TACOIL Technology to Help Tackle Ocean Plastics : PLASTIC ENERGY to Develop Five Chemical Plastic Recycling Plants in Indonesia

Plastic Energy recycling plastics indonesia
© Plastic Energy

London based PLASTIC ENERGY, which has developed a process to recycle difficult to recycle plastic waste on a commercial scale, has reached an agreement with the province of West Java, Indonesia, to build five chemical recycling plants.

The MOU signed by the Governor of West Java, Ridwan Kamil, follows campaigns – including the United Nations Clean Seas, the Global Plastic Action Partnership, Our Ocean Conference – to reduce plastic pollution and, in particular, plastics reaching the ocean around Indonesia, a country which is second only to China for leaking plastic into the sea.

PLASTIC ENERGY has developed a process to convert valueless plastic waste, with a patented low carbon footprint technology, into oils, known as TACOIL, for making new virgin - food safe – plastics.

In Indonesia, as well as the environmental advantages, the development of the five plants is also expected to boost local economies providing both direct and indirect employment as well as establishing a blueprint for a range of waste management solutions.

The company noted that it already has has two industrial plants which have been operational for more than three years in Spain and earlier this year reached an MOU agreement with SABIC, a global leader in the chemical industry, to provide feedstock for the production of certified circular polymers, following the establishment of a commercial plant in the Netherlands.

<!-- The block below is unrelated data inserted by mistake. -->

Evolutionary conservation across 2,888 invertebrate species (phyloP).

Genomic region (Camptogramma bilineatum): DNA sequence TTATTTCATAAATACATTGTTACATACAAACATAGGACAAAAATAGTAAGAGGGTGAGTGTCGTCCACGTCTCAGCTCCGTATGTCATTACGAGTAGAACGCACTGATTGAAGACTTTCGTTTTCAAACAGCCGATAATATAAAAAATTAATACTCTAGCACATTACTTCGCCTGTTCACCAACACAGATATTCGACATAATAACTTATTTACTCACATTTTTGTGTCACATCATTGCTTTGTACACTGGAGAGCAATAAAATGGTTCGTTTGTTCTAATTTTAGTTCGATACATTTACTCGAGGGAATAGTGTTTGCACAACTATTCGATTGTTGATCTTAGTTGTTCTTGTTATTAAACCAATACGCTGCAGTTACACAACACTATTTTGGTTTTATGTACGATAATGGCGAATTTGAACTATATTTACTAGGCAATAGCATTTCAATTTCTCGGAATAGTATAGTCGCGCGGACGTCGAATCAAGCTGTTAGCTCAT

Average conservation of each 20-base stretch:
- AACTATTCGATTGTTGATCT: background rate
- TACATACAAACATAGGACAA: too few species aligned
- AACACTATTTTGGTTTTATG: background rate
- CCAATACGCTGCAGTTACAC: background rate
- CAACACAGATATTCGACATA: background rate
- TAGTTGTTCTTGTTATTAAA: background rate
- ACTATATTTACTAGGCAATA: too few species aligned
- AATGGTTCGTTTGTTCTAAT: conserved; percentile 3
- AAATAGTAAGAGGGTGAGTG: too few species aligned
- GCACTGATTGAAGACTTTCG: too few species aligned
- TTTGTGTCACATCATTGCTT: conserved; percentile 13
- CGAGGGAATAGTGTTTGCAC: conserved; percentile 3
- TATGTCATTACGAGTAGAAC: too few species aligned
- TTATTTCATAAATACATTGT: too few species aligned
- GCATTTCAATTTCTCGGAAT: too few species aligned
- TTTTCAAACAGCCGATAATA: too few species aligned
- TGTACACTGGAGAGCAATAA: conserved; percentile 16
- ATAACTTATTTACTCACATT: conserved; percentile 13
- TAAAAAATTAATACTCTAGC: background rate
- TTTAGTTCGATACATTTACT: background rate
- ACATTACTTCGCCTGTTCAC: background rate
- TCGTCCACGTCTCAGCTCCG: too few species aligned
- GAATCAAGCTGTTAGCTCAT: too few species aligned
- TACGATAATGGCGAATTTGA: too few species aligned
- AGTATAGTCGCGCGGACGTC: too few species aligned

The company explained that the Indonesian government has made addressing the plastic waste issue a priority, with an ambitious commitment to reduce marine plastic debris by 70% by 2025.

The waste management industry in Indonesia is still in its early stages of development, and as such infrastructure development still faces a range of challenges.

Plastic Energy said that it is exploring partnerships with a range of public and private sector organisations to address these challenges and to facilitate the construction of these plants, and to make West Java a showcase for the rest of Indonesia.

Governor Ridwan Kamil commented: “West Java is the biggest province in Indonesia in terms of population. We have 50 million people and 27 cities. West Java is also known as the province with a vision of green development, and are creating a series of strategies to make sure our future is sustainable.

One of the big issues we are facing is plastic waste. So, therefore I am very happy to sign this MoU with Plastic Energy, a British company that can transform plastic waste into fuel, something which is very useful. We are committed to ensuring this project is executed in a proper, transparent and professional way.

We want to be the first region in Indonesia to have the facilities to transform plastic waste into energy and into fuel, through this partnership with Plastic Energy.”

Carlos Monreal, Founder and CEO of PLASTIC ENERGY, added: “We are delighted to be able to make a significant contribution to Indonesia’s battle to reduce plastic pollution.

"Through the introduction of these plants we will give value to plastic waste which is usually sent to landfill and sometimes mismanaged which leads to the pollution of the ocean.”

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